Unable to forget about my first love, I searched the web. The primitive search engines (anyone remember Ask Jeeves?) managed to produce ten to twenty possibilities. I emailed each of them until I found him in California and we started emailing.
I uploaded one of our mp3's to a new music site that was connected to a new cable TV show: Jimmy & Doug's Farm Club (The Jimmy was the legendary Jimmy Iovine of Interscope records). Not long afterward, my lost love decided to move back to the East Coast, but I talked him into stopping by Nashville on his way to see me. He did and stayed. Meanwhile The Farm Club wanted us for their show. It was going to be our big break! We were flown to L.A., treated like rock stars, played with Creed and Godsmack, and when the show aired... nothing happened. My love found a job in Tampa and asked me to come, but I couldn't. My dream of stardom was so close to coming true!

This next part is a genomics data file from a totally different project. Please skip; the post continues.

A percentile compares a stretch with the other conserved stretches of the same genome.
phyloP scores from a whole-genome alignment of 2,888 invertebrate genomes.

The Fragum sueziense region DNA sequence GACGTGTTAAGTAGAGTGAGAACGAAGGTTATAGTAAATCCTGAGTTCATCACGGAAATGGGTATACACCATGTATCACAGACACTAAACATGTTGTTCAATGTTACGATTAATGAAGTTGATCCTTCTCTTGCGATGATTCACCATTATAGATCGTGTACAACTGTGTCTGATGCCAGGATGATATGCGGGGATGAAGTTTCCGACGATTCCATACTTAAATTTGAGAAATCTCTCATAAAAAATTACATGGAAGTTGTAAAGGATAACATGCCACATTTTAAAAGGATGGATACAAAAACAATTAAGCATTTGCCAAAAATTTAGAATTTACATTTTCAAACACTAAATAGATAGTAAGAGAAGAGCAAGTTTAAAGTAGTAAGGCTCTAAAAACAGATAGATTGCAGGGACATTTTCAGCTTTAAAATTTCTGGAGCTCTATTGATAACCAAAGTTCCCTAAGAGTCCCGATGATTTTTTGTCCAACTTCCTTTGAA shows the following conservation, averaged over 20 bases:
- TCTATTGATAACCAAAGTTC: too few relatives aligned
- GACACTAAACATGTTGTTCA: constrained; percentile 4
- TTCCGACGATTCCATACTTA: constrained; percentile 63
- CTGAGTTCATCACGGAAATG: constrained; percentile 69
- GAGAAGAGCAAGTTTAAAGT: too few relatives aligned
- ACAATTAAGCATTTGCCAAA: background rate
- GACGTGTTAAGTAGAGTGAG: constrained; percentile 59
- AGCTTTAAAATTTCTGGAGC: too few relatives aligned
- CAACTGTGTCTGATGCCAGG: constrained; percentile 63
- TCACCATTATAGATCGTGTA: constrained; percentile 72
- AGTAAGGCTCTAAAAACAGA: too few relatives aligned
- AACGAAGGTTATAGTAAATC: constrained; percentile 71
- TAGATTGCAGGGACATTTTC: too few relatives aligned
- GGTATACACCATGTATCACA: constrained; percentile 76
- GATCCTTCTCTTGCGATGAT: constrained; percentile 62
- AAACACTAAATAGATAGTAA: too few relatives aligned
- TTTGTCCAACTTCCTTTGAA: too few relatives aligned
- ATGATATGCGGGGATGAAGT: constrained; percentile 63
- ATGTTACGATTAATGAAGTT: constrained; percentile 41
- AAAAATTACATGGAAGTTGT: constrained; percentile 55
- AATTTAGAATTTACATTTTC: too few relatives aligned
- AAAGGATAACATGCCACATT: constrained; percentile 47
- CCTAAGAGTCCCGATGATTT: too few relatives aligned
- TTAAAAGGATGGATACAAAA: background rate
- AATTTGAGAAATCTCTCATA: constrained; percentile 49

We kept up a long distance relationship for a year. In the meantime I submitted (online again), to another contest. But this was no ordinary contest. This had been fifteen years in the making by Dick Clark. It was to be the American Music Awards' New Music Awards and it was going to be a big deal. Like, huge. Dick Clark was going to present the semi-finals in front of a sea of record company executives during the first day of the most prestigious music conference in the country.
My long distance long moved back in with me. A month later I jumped around the tiny apartment like a pogostick when I got the FedEx informing me that the band was selected for the semi-finals. Hurray! This was going to be it. All we had to do was wait for the date. We were going to be flown to NYC and play in front of the sea of record company execs and fly out to Manhattan on Sept. 12... 2001.